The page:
ChatGPT’s ability to write code (in addition to an uncanny ability to “understand” what we are saying) has fascinated all of us the last couple months.

In this post, I want to compile some attempts to nudge GPT to write runnable code [as opposed to just guiding us with principles and snippets as we outlined in our earlier post]. Can we prime GPT in a such a way as to remove the developer from the loop?


Before we get into directly working with GPT, we must talk about CoPilot. It has been around for a while and saved many hours of developer time. I have been very impressed by its abilities to generate boilerplate / repetitive code based on what I have already written. It is also good at writing out functions based on comments that document the function.

CoPilot is based on Codex, which is currently based on GPT3. ChatGPT is based on a newer 3.5 version (which I think is currently cut ahead of copilot). CoPilot is specifically structured to complete code that you start writing.

Here is a good analysis of what CoPilot is actually doing under the hood:

It sends the code from the file you are currently in + other files in your project using the same programming language and asks GPT to generate a completion for the code you are currently writing. Then it does a bunch of cleanup and presents you the autocompletion.

This interface is restrictive when you want to write code from scratch.

In this article, we will explore some attempts1 to directly interface with GPT to generate code and the prompts being used to do the same.

Simple Website

Let’s start with an example of someone using ChatGPT to create the html, js and css files of a website.

Compared to CoPilot, this is better interface for writing code from scratch. You dont have to write any code to prime the model. The prompts are quite straightforward and specify what is needed in English. The dev mentions specific technologies to use, asks for specific code snippets and ChatGPT gets it in the right ballpark. Most of the code is used as-is, but the dev does end up making some minor changes by hand.

A job board is a common website pattern and ChatGPT ought to have a lot of examples to generate from. One might have to offer more detailed guidance if you are building something new.

Custom JSON

Can we ask GPT to generate JSON based on templates or examples?


This example uses a very simple prompt and a couple of example JSON to generate Zapier tasks (the examples arent shown but the prompt is). The generated JSON seems to have been imported fine into Zapier.



Here is a slightly more advanced approach. GPT is given a json type, and asked to generate Fake JSON for testing. You can see the instructions show examples only of the format of correct and wrong answers with some guidance on JSON structure expected. I expect these fine tunings were in response to issues found while testing. Examples generally seem to help a lot! This is called few-shot learning.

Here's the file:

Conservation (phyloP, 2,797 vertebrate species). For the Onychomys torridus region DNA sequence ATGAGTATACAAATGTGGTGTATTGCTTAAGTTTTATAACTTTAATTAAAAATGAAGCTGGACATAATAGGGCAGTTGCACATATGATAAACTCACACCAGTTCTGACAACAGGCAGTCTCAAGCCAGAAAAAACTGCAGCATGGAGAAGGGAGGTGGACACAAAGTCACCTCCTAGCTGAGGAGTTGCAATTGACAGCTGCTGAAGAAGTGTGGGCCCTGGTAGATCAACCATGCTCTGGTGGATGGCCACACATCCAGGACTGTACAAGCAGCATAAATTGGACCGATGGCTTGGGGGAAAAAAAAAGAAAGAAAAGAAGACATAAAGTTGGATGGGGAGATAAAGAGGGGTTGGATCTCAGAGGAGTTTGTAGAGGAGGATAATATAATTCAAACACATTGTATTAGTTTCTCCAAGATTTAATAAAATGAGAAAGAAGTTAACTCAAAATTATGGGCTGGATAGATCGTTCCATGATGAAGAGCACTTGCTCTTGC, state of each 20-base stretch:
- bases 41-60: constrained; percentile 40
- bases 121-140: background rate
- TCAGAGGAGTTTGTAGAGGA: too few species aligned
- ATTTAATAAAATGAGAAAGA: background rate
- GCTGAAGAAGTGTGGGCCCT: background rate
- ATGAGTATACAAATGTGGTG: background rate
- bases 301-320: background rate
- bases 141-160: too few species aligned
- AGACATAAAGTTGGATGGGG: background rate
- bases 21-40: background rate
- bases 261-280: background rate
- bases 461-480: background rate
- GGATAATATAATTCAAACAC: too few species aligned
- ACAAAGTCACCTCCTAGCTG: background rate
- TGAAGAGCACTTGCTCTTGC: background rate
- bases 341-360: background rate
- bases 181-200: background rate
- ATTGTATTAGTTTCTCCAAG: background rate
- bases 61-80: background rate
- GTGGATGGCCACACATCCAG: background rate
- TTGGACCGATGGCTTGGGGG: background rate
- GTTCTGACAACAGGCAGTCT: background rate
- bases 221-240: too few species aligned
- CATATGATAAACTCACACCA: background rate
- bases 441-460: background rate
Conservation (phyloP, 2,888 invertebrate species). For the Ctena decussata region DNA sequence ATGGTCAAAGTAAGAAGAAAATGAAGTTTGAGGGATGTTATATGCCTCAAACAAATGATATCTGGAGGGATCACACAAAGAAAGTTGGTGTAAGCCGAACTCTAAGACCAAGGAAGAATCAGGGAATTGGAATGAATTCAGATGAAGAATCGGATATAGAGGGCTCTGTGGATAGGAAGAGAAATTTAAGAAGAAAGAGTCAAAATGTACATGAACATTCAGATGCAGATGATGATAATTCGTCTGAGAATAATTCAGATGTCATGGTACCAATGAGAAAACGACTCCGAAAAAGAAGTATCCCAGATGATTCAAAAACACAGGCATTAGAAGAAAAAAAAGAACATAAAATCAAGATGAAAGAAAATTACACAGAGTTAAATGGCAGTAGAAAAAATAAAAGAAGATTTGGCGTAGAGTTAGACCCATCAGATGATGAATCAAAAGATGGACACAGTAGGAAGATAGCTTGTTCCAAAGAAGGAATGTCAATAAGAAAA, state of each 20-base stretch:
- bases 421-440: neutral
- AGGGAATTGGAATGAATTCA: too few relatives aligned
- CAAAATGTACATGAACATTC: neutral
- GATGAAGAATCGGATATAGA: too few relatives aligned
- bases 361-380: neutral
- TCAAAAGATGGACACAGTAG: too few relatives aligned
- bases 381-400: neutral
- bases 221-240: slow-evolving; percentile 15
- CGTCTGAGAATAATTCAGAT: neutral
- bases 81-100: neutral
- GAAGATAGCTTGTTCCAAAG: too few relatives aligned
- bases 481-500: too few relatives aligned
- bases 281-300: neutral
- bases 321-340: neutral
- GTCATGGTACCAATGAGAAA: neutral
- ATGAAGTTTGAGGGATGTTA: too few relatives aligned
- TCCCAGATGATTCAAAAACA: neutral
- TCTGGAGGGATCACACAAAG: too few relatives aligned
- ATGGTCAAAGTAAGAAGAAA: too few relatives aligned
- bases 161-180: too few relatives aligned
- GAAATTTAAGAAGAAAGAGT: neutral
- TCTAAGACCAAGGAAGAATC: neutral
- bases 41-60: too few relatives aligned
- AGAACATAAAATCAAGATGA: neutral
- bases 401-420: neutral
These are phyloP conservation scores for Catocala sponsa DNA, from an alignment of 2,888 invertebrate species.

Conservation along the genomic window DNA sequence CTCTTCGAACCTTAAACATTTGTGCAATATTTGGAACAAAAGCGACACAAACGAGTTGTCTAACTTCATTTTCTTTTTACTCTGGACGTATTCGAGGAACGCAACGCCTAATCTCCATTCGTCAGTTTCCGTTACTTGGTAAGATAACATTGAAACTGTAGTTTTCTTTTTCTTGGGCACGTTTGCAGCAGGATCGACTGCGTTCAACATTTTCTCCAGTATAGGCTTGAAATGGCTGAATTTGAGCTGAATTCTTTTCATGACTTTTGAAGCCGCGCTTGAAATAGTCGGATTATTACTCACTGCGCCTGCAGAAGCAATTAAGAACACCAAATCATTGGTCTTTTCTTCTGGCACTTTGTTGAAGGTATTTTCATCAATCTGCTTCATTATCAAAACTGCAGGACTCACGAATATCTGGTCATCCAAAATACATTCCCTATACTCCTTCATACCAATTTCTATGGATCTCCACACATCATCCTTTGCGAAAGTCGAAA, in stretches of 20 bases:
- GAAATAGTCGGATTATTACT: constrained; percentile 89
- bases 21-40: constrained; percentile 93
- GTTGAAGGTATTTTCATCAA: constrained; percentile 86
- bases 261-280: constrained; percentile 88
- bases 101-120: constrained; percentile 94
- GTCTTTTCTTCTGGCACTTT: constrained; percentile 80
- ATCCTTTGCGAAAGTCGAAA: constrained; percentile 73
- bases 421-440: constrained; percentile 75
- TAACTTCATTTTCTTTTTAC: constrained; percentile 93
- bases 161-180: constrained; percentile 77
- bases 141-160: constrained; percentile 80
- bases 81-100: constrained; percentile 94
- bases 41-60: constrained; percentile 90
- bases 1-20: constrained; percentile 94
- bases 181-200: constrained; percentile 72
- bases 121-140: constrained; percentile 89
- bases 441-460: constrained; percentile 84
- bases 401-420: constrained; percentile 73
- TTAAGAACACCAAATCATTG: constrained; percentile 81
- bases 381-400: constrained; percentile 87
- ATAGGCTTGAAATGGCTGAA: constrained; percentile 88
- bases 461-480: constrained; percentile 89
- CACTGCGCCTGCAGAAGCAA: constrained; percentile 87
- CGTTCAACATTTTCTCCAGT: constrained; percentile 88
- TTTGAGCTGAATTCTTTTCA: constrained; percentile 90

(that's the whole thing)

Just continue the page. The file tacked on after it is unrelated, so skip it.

We can go one step further, and ask it to BE the entire API. The dev has simply described Database State in JSON, specified the api call to respond to2, an app description. He then gives general instructions to GPT to respond with JSON, and show the new state. The starting Database State seeds GPT with example data. Even though this isn’t specifically labeled as an example, GPT seems to know enough to return the right JSON when you query something. If you look at the code, even the parsing is done using GPT by replaying its own response and asking to return either the state or the response. This works surprisingly well! It even filters correctly if you do GET /todolist/?completed=false. And there is an example for an entire chess engine built this way!

This is a todo list app.

API Call (indexes are zero-indexed):
Database State:
            "todos": [
                    "title": "Learn react",
                    "completed": true
                    "title": "Buy Milk",
                    "completed": true
                    "title": "Do laundry",
                    "completed": false
                    "title": "Clean room",
                    "completed": true
Output the API response prefixed with 'API response:'. Then output the new database state as json, prefixed with 'New Database State:'. If the API call is only requesting data, then don't change the database state, but base your 'API Response' off what's in the database.

A TodoList is very common application, but it is still amazing how much implicit knowledge GPT knew without us being explicit about it.

Browser manipulation

Here are 2 examples which define a subset of commands, a detailed description and prime GPT to convert english text into set of browser actions.


This uses selenium and here you give very specific instructions to GPT (go to wikipedia, find a text box that is visible, enter gpt into the textbox etc.)

Here is the preparatory prompt

You have an instance `env` with the following methods: